Star Wars: The Last Jedi is the movie everyone will be going crazy about, and whether or not you like these films, you really should see the definitive blockbuster of the year. As an enormous fan of the series, I was not let down by the amazement I got here. Star Wars has brought people together all around the world since the first film was released 40 years ago, and this movie brings back what fans have loved since then but also lots of surprises. Although a few minor moments/plot points were weaker than others, the cast, visuals, story, writing, and emotion redeem the film, and at best this is an epic and marvelous sequel that is strong with the force.

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Justice League


Fueled by his restored faith in humanity and inspired by Superman’s selfless act, Bruce Wayne enlists the help of his newfound ally, Diana Prince, to face an even greater enemy.

The DC Extended Universe has been on a bumpy road lately, because even though I liked Man of Steel, the films that followed, Batman v Superman and Suicide Squad, placed this franchise in a dark state. This year, Wonder Woman helped many regain some faith in the franchise, and although I did enjoy that movie, I was very skeptical about this one. Zack Snyder returns from the previous films to direct his third film in the franchise. However, he was replaced by Joss Whedon after leaving the post-production process to cope with the tragic death of his daughter. Although I was sad for Snyder and curious about a new style that could improve on what we’ve seen before, I was afraid the end result would be extremely inconsistent. Although as a movie, the director changes aren’t too noticeable, at times this feels like the slo-mo infested Zack Snyder movies he originally shot, and other times it’s trying to be a funny and light-hearted Marvel movie. Batman v Superman was dark and slow, and although Snyder’s directing is clealry shown here, the tone is definitely tweaked and improved for the future of DC. He should have understood we don’t need a gloomy, boring, overly dramtic/metaphorical film with no emotional payoff, when you can spend more time focusing on the great superhero characters you have. Justice League feels different from the rest of the DCEU in tone and mood, but also from the new boundaries Wonder Woman set, which is unfortunate, but I was still able to have a fun time, despite a $300 million budget that still couldn’t make good CGI and a rushed, formulaic, and uneven script.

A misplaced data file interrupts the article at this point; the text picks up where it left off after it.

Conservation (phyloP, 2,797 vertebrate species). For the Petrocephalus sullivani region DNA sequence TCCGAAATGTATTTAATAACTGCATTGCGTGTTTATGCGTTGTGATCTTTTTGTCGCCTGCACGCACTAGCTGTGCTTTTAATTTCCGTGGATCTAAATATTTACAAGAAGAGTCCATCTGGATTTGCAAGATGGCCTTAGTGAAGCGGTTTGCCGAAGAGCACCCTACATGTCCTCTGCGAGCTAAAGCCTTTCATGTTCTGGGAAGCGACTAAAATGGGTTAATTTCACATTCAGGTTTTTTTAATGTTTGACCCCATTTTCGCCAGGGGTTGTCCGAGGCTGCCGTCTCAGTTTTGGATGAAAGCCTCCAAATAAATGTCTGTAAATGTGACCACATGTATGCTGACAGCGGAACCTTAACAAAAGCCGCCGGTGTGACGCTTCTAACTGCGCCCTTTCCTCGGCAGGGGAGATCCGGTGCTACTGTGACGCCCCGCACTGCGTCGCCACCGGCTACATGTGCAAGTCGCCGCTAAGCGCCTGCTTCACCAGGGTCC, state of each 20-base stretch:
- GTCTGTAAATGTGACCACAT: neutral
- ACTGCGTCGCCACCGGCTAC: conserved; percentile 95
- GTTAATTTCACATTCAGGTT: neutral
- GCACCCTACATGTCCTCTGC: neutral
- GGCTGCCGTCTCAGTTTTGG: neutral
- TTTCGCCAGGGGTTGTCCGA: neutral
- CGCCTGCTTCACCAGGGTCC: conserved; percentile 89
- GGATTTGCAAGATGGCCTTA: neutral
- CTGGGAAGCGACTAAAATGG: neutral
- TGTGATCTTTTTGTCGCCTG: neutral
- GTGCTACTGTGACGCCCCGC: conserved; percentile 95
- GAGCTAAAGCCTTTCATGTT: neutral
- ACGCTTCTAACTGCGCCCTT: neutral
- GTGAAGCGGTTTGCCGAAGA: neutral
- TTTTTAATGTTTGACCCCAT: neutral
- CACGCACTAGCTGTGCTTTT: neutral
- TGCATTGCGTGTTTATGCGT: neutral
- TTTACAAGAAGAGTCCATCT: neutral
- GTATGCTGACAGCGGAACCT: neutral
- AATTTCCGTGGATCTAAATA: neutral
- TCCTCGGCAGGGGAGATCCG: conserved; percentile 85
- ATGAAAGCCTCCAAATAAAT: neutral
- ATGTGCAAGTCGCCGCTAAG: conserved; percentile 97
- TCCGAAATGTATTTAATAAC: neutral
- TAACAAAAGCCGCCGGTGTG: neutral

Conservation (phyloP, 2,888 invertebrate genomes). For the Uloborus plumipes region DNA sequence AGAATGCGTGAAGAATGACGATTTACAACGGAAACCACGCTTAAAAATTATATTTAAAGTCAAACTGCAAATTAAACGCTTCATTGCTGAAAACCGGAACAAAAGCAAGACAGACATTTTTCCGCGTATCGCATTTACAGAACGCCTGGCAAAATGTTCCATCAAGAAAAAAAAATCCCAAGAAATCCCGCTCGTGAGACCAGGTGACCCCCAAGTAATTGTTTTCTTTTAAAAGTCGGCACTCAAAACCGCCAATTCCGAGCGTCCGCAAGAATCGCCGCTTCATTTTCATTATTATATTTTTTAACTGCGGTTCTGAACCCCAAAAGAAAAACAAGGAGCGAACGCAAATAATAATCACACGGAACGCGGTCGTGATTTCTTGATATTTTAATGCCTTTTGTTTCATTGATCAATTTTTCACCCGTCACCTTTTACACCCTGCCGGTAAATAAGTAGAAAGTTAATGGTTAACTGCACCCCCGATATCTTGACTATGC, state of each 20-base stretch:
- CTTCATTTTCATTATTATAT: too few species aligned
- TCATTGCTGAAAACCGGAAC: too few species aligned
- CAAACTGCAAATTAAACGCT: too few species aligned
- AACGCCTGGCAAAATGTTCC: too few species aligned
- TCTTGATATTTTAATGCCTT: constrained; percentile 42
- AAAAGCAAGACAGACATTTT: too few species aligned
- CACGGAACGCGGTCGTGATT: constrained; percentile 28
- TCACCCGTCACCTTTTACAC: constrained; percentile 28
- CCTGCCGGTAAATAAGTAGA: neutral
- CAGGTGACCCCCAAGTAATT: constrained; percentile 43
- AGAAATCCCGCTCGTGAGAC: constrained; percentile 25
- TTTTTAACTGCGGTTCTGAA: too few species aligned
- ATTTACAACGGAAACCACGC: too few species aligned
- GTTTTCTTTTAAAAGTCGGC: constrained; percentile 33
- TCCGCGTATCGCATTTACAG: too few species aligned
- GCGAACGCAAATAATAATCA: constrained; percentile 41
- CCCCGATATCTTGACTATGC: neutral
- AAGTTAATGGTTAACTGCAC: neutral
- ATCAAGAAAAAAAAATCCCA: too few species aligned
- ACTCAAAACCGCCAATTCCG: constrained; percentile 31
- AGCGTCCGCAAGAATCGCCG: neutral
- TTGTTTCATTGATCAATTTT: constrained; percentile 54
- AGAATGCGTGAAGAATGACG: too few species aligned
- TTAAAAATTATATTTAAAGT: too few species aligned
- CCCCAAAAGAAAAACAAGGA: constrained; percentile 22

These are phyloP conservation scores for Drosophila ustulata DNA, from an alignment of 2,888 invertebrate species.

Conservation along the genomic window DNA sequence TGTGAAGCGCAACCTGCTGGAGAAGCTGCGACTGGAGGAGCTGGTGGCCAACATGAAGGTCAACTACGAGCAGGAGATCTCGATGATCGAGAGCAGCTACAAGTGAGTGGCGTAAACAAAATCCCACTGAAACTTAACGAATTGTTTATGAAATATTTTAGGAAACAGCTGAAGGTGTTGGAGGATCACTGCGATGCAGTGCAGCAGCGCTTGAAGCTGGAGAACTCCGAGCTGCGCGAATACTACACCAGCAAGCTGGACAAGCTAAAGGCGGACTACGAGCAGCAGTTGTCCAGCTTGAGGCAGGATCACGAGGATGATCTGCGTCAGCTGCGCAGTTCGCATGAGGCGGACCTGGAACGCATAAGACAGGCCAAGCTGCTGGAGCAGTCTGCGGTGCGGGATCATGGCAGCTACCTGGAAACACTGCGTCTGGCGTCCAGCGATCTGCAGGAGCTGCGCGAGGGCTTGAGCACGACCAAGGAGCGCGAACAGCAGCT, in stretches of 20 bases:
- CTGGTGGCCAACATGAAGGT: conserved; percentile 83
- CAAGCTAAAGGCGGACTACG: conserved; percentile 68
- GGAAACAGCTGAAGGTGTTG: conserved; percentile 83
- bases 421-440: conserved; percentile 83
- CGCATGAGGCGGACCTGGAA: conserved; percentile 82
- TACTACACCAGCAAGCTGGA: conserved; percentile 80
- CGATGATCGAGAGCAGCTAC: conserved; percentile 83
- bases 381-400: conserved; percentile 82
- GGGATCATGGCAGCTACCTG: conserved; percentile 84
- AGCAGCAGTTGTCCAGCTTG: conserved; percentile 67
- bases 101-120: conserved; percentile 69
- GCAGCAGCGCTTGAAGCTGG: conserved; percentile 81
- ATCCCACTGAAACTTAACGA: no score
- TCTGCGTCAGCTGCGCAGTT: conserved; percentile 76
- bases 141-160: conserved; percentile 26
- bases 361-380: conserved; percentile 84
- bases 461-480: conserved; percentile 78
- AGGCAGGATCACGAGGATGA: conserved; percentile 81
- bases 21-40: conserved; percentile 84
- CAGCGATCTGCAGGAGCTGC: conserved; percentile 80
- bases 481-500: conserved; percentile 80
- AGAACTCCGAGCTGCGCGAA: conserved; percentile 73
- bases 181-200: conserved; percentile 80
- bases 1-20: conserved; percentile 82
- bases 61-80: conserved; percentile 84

Ben Affleck once again leads the cast as the charismatic Batman, and Gal Gadot is once again fantastic and steals the screen, although the script is too reliant on the events of her solo movie to have her character arc work, and emotionally she isn’t given anything new to work with. Ezra Miller is hilarious and perfectly cast as The Flash, with a well-established backstory and great writing and humor. However, the other two new characters, Aquaman and Cyborg, are underdeveloped and given no reason for us to care about them. The writing for their characters is occasionally humorous and effective, but we can’t get invested into them too much besides Wonder Woman, even Batman fell flat from a character development stance at most times. We should have gotten standalone movies for these three characters before they all teamed up, this culmination was too rushed and hardly set up. The reason The Avengers and Marvel’s new Netflix miniseries The Defenders felt so anticipated and great were because we had already met these characters individually, and the studio took their time to get us excited when they finally interacted and had great chemistry. Here, the characters we’ve already been introduced to have already all fought together and the rest are new to the game. If DC had waited to set up great universes and backstories for all six of the League members instead of only three, we would have gotten something even more exciting and satisfying. The chemistry between the entire team was also something I hope a lot more from, the had no time to make the team feel like a real team and interact with fun banter like the Marvel teams I mentioned, instead the team’s chemistry feels absent and rushed past.cDC has done a terrible job with their villains, such as Doomsday, Enchantress, and most recently, the dull and horrible Ares, but Steppenwolf is on a whole new level of awful. His CGI is video-game quality and his motive and posing of a threat are nonexistent. There are also some underused characters (I was excited to see J.K. Simmons as Commissioner Gordon, only for him to appear in two brief scenes), and lots of plots that are set up and go nowhere or only feel around for a short while.